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RAID 5 failed on one drive

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April 21, 2008 2:25:18 PM

Hi Guys.
I have a RAID 5 made up from 3 500GB drives. Last week one drive died. The RAID was "degraded" but still accessable. I removed the faulty drive and then the RAID became "Failed" and inaccessable. "Failed" is a status for 2 or more dead drives but in my case only 1 drive is dead, even the RAID software reports this. I've received the new replacement drive and installed it but my RAID is still "Failed".

Because of the "Failed" status auto recovery did not kick in. The instructions in the Intel Matrix 7.8 tells that I must delete the exisiting volume and then created a new one.

I know all my data is still there on the 2 original drives but what do I have to do? Why is it reporting "failed" when the other 2 drives are still good?

:pfff: 

More about : raid failed drive

April 21, 2008 2:45:43 PM

The only thing i can think of is that maybe you pulled a working drive on accident and the bad one is still in the array?
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April 21, 2008 4:21:34 PM

Thanks guys.

Some after thoughts...

When the drive died the RAID went into "degraded" mode. I removed the drive physically and rebooted this is when the RAID went into "Failed" mode. I put the faulty drive back in but it remained in "Failed" mode.

Maybe you're not supposed to touch it until you can perform the swap but in my case I had to return the drive first to get a replacement.

I removed the drives based on the serial numbers reported in the application and all appeared correct.
April 21, 2008 4:27:18 PM

Ya could be, perhaps hot swapping would have prevented the whole situation, but how do you hot swap if you have to send a drive in for a replacement... leave your computer running for a week or 2? What if the power goes out? :)  I hope you can recover everything
a b G Storage
April 21, 2008 4:51:24 PM

bosshogg said:
Maybe you're not supposed to touch it until you can perform the swap but in my case I had to return the drive first to get a replacement.


Yes. Generally speaking you do not want to remove the faulty drive until you can swap it out with a good one. You don't have to and can replace the faulty drive with a good one at anytime then rebuild the array, but as a best practice it's best to remove and replace the drives at the same time.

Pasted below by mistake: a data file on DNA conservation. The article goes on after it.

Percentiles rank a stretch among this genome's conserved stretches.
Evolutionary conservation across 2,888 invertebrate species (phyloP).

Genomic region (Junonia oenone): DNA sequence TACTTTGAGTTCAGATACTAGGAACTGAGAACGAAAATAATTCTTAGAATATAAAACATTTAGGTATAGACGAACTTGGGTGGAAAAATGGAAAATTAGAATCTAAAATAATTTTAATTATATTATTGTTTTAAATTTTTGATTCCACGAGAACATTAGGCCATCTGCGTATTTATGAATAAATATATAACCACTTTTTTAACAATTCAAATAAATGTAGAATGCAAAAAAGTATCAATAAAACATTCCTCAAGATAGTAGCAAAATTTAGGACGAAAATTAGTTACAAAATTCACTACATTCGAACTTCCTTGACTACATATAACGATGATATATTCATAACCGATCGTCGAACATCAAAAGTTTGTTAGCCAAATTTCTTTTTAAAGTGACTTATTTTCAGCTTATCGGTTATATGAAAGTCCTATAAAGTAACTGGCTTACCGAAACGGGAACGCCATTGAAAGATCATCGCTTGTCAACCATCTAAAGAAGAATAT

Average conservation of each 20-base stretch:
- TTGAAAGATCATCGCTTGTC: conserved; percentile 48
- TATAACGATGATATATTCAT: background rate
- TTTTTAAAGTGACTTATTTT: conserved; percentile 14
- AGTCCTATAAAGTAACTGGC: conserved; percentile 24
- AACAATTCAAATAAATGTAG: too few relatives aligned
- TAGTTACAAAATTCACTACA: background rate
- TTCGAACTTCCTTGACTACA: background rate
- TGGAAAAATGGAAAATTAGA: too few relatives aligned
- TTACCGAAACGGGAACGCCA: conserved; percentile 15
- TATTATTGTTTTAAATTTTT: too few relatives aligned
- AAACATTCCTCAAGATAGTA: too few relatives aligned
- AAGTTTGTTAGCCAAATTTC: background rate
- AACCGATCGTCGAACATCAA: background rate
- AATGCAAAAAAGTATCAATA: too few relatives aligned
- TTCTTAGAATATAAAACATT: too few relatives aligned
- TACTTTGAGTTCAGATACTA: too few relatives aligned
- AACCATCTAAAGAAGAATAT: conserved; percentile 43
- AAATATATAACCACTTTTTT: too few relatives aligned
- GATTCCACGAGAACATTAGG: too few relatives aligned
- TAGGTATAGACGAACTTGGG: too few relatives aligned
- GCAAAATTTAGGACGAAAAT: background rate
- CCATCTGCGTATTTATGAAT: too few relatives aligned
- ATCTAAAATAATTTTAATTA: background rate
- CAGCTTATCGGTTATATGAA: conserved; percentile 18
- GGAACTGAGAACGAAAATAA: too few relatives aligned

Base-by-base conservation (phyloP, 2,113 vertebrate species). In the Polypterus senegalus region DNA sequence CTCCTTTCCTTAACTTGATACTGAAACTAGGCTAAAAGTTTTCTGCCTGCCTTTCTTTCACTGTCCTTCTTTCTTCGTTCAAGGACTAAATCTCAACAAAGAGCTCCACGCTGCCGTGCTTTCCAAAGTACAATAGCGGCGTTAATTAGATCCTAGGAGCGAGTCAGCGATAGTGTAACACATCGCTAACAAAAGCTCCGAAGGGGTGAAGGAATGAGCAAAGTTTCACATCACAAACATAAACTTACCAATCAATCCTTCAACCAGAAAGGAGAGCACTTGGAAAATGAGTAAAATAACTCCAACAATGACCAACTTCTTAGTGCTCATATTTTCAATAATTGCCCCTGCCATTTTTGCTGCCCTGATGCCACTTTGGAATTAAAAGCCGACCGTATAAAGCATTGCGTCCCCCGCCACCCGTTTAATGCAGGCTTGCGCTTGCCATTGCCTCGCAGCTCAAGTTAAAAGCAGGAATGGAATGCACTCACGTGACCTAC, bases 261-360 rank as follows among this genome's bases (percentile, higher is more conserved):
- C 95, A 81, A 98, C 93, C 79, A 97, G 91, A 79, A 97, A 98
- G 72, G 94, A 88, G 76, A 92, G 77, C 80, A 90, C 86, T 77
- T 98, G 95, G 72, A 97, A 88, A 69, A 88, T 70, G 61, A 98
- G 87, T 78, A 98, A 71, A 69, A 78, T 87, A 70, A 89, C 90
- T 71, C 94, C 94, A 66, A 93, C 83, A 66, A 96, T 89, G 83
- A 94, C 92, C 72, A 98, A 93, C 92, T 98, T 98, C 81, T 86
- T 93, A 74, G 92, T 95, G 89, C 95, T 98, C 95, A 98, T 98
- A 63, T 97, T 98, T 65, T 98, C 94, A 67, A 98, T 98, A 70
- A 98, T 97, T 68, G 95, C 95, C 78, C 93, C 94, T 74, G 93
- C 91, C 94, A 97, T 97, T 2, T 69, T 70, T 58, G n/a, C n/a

If the RAID utility does not let you rebuild the array, then as already suggested, RAID Reconstructor from www.runtime.org is an excellent tool to recover your data with. I've used it with much success.
April 21, 2008 5:02:31 PM

interesting- in linux land, you can mark a drive bad, remove it, and then mark it good, so it starts to recover. Maybe there was a step you missed where the faulty drive needed to be marked bad before you removed it.
April 21, 2008 7:04:26 PM

I'm gonna work with RAID constructor now as best I can. The next hurtle might be that I have 600GB over 3 500GB drives. If RAID constructor produces an image where will I put it? Here goes...
April 21, 2008 9:12:47 PM

i guess now we all know why people use hot spares
April 21, 2008 9:46:06 PM

what I don't get is why it dropped from "Degraded" to "Failed" just because I removed the drive. It was still so after I put the drive back in.
Now I can still see that the two original drives are fine but they won't rebuild to the 3rd.

The RAID reconstructor tool is not helping either. Just waiting on Intel Matrix support to reply before I put a gun to it's head.
April 22, 2008 5:04:18 PM

With Intel Matrix Storage, you actually could have tried to mark the disk as non-failed and tried to rebuild to it. You can right-click on the failed drive and select something like "mark as normal".

The only way the volume should have gone failed would be if you pulled the wrong disk. Port numbering is not always obvious on motherboards, and it can be easy to pull the wrong cable.

If you were able to get into the Windows UI (i.e. via another boot disk), and you had re-inserted the missing disk, I believe you could also right-click on the volume and select "Recover Volume" which would mark it as healthy again. I know this works with Intel's RAID0, and I believe it works with their other RAID levels as well.
April 22, 2008 6:44:42 PM

Here's the robotic reply from Intel:
"Thank you for contacting Intel(R) Technical Support.

Once the RAID 5 volume is "failed", there is no way to restore it. The RAID 5 structure can handle only one drive failure. If more than one drive is set as failed or missing, the volume will collapse.
"
All I can think of is I must have dislodged a lead to one of the good drives on the next reboot. It's not hard to do as they don't click into place too good.

Rockchalk thanks for commenting. I don't have those options at all, believe me I looked!


I've decided that the drive data is written off but now I'm really stuck for how to rebuild them again. Get 4 drives and go for RAID0+1 or fcuk RAID altogether and just back up to a seperate drive and DVDs everyday?
!